Rain! We finally got some much needed rain in parts of the Pacific Northwest this past weekend. While it helped out with a few of the many wildfires burning in the area, strong winds associated with the storm fanned the flames of others on Saturday. For us it meant rearranging our hiking plans a bit. We wanted to avoid the strong winds and find a hike where cloudy and rainy conditions wouldn’t interfere with possible views. We typically look for a river or creek hike in similar conditions and chose the Salmon River Trail in the Mt. Hood National Forest. The trail follows the Salmon River into the Salmon-Huckleberry Wilderness and past some nice old growth forests. Our plan was to start at the Old Salmon River Trailhead which is located 2.7 miles along Salmon River Road off of Highway 26 at Zig Zag. From the trailhead we would hike the Old Salmon River Trail up to the Salmon River Trailhead (located 4.9 miles along Salmon River Road) and follow that trail 3.5 miles to a canyon viewpoint.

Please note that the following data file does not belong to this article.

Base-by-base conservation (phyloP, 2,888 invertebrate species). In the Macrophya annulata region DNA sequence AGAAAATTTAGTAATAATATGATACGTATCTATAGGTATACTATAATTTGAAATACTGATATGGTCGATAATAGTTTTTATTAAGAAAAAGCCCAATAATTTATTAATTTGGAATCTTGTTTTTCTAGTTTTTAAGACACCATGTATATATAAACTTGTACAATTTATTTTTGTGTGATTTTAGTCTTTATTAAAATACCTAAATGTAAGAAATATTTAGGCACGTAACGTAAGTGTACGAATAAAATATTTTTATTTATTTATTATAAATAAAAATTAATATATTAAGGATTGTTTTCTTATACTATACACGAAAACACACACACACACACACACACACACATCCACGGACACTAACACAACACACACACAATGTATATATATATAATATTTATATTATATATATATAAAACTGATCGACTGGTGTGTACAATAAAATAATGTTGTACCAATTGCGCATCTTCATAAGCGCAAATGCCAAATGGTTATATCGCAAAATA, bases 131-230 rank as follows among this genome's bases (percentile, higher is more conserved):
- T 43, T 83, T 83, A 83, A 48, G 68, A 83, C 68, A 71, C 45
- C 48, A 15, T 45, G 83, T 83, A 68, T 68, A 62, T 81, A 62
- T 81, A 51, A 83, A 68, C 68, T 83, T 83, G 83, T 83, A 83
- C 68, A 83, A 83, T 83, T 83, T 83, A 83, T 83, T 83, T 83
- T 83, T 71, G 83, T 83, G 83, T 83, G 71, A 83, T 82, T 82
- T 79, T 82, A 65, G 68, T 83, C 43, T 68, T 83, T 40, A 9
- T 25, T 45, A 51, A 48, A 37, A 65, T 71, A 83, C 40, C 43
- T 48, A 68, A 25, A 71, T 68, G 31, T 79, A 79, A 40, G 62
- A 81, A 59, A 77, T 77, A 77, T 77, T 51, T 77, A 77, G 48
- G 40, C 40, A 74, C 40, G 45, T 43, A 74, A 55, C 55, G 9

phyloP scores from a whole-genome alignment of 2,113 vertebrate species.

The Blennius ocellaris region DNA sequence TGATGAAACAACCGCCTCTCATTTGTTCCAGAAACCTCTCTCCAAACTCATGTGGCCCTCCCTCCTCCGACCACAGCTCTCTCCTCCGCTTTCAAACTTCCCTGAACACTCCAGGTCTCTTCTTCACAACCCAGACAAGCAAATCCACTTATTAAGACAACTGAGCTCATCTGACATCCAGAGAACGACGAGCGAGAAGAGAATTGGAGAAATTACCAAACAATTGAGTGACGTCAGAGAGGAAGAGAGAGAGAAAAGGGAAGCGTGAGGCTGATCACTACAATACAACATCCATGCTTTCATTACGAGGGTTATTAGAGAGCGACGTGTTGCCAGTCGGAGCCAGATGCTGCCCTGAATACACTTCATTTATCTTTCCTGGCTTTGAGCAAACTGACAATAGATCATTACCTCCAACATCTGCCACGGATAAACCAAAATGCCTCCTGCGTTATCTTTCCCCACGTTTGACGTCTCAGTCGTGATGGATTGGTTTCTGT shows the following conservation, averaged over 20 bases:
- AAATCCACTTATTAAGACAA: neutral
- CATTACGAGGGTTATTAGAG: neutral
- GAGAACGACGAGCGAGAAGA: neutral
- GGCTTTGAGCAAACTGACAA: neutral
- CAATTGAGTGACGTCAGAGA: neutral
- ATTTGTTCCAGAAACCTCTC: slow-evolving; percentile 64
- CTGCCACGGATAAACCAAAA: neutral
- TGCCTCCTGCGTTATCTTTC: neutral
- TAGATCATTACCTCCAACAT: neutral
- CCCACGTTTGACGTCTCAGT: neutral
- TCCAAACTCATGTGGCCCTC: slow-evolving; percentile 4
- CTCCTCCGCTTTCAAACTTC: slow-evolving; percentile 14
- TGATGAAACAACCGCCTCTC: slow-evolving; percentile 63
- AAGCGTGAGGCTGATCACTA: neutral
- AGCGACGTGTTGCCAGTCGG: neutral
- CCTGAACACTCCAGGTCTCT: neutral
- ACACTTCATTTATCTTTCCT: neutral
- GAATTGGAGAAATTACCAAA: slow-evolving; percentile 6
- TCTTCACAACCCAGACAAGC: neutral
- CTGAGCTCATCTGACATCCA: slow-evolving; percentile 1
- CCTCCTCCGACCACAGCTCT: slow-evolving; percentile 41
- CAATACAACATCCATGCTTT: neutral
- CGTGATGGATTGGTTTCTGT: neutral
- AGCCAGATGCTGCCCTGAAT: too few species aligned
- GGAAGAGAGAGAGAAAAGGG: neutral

We arrived at the trailhead about 6:30am under cloudy skies and a light mist.
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The trail quickly descended through the forest to the Salmon River. IMG_8640//embedr.flickr.com/assets/client-code.js

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The river was sometimes deep and calm and at other times flowed noisily over rocks.
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Salmon River//embedr.flickr.com/assets/client-code.js

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Salmon River//embedr.flickr.com/assets/client-code.js

The trail occasionally joined Salmon River Road for short sections. The trail ended the third time it met the road at the 2.6 mile mark. On the far side was the start of the Salmon River Trail.
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We alternated between passing along the river and through the old growth forests of the Salmon-Huckleberry Wilderness.
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Salmon River Trail along the Salmon River//embedr.flickr.com/assets/client-code.js

Salmon River Trail in the Salmon-Huckleberry Wilderness//embedr.flickr.com/assets/client-code.js

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At a fork in the trail, at the 3.5 mile mark, the right hand path led out to a grassy viewpoint.
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The Salmon River flowed through the canyon far below.